Dear Teenage Michelle
Photo: Michelle Kay
Illustration: Erin McPhee
This series is inspired by Editorial Director Sheila Sampath’s book Letters Lived: Radical reflections, revolutionary paths.
Dear Teenage Michelle,
I hope you’ll find what I’m going to tell you in this letter to be helpful. It’ll take a few years and some hard lessons before they sink in, but I hope a bit of what I’m about to tell you will stick.
I’ll start with the most important thing: There is nothing wrong with you — there is nothing ugly about the way you look or the colour of your skin. There is nothing shameful about your family, where you came from, your humour, your interests.
Despite this deeply rooted and toxic belief, I repeat there really is nothing wrong with you. It will take time to realize this, but you have to try and understand that you are who you are and that is fine. Eventually you’ll shake off that bogus idea. It will be from sheer exhaustion and being fed up of trying to live up to impossible standards of perfection. Don’t waste your time listening to what messages the mainstream media is trying to tell you. Trust.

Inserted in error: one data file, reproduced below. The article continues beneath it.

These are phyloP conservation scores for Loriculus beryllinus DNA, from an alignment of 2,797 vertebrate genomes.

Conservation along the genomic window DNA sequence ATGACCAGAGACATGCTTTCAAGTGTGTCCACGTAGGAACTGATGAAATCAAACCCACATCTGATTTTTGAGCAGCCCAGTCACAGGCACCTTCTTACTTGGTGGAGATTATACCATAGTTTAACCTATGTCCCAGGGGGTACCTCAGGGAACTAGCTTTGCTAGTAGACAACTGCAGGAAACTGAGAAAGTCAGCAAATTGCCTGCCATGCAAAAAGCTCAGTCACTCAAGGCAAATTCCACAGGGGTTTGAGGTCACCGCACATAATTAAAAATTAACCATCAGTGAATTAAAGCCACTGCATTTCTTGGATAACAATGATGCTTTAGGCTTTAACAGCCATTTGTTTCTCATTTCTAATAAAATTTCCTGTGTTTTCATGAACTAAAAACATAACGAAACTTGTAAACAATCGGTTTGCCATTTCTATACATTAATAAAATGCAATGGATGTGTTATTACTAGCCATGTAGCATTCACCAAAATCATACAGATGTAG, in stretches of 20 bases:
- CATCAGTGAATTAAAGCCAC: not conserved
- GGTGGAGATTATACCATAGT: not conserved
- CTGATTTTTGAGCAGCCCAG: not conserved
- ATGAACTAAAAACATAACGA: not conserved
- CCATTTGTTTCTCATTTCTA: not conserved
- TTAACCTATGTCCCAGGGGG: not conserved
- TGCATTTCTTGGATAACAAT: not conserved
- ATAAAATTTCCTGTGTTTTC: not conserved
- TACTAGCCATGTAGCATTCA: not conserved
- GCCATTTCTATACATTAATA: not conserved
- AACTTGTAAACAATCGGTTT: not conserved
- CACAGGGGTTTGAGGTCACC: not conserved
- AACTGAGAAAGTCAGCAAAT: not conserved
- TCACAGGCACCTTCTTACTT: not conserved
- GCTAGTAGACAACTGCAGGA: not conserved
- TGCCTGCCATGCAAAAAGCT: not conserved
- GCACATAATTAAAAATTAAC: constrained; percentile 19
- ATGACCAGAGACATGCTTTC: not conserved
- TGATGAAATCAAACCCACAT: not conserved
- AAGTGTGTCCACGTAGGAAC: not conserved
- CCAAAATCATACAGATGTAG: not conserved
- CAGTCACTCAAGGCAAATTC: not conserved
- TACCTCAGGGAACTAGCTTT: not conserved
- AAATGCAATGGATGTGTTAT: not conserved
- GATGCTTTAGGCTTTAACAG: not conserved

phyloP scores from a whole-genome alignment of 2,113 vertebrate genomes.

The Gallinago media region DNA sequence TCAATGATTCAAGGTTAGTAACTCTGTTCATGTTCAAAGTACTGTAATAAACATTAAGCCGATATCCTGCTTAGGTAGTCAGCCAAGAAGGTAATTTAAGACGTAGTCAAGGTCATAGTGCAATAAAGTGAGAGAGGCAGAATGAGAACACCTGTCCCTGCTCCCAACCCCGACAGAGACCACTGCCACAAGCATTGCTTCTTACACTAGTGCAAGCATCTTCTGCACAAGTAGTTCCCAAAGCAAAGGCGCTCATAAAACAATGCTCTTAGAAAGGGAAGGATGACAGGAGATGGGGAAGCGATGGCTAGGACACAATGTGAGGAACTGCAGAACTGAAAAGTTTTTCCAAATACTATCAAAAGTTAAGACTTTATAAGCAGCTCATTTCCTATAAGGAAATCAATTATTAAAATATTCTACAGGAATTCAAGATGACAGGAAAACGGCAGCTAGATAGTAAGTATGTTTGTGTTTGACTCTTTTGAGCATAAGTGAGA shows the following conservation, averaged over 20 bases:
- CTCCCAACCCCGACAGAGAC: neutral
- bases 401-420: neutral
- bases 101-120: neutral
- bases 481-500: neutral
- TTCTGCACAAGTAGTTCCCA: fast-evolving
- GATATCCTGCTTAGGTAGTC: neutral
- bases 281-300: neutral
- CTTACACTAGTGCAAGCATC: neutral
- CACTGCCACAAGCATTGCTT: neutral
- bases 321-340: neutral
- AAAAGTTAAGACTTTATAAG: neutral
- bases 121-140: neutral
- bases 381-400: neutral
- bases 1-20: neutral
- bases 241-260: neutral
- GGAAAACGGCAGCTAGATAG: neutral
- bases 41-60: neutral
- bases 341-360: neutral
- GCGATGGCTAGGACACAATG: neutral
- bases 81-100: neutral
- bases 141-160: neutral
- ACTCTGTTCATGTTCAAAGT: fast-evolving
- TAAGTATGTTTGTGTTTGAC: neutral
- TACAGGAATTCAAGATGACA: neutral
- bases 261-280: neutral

Unfortunately we live in a world that puts absurd demands on girls and women. I’m sad to say that some 15 years later, while some things have improved, we still have a lot of work to do in terms of creating a just world.
It doesn’t feel that way right now, but things work themselves out eventually. A writer named Junot Diaz, whose work you’ll discover and love later on, wrote, “If you wait long enough, everything changes.” He’s right. Good or bad, nothing stays the same. Try not to cling onto hurt and sadness so tightly. If you’re open and flexible, you’ll discover that life oscillates between positive and negative and you’ll meet wonderful people who will motivate you.
Also, you’ll find your fans. What I mean by this is that you’ll find people who love you for who you are, so try not to waste your time with those who don’t make you feel good about yourself. You have the energy and enthusiasm, so find and focus on what you care about. It’ll put you in contact with people who share your passions and create a strong supportive network. It will help you discover your strengths, creativity and find inspiration.
Finally, consider the idea of kindness. I don’t necessarily mean towards others. What I mean is kindness towards yourself. Having compassion for yourself is just as important as outward kindness. It’s this kindness for yourself translates into kindness towards others. It’s okay to mess up and be imperfect. It’s what makes you, you.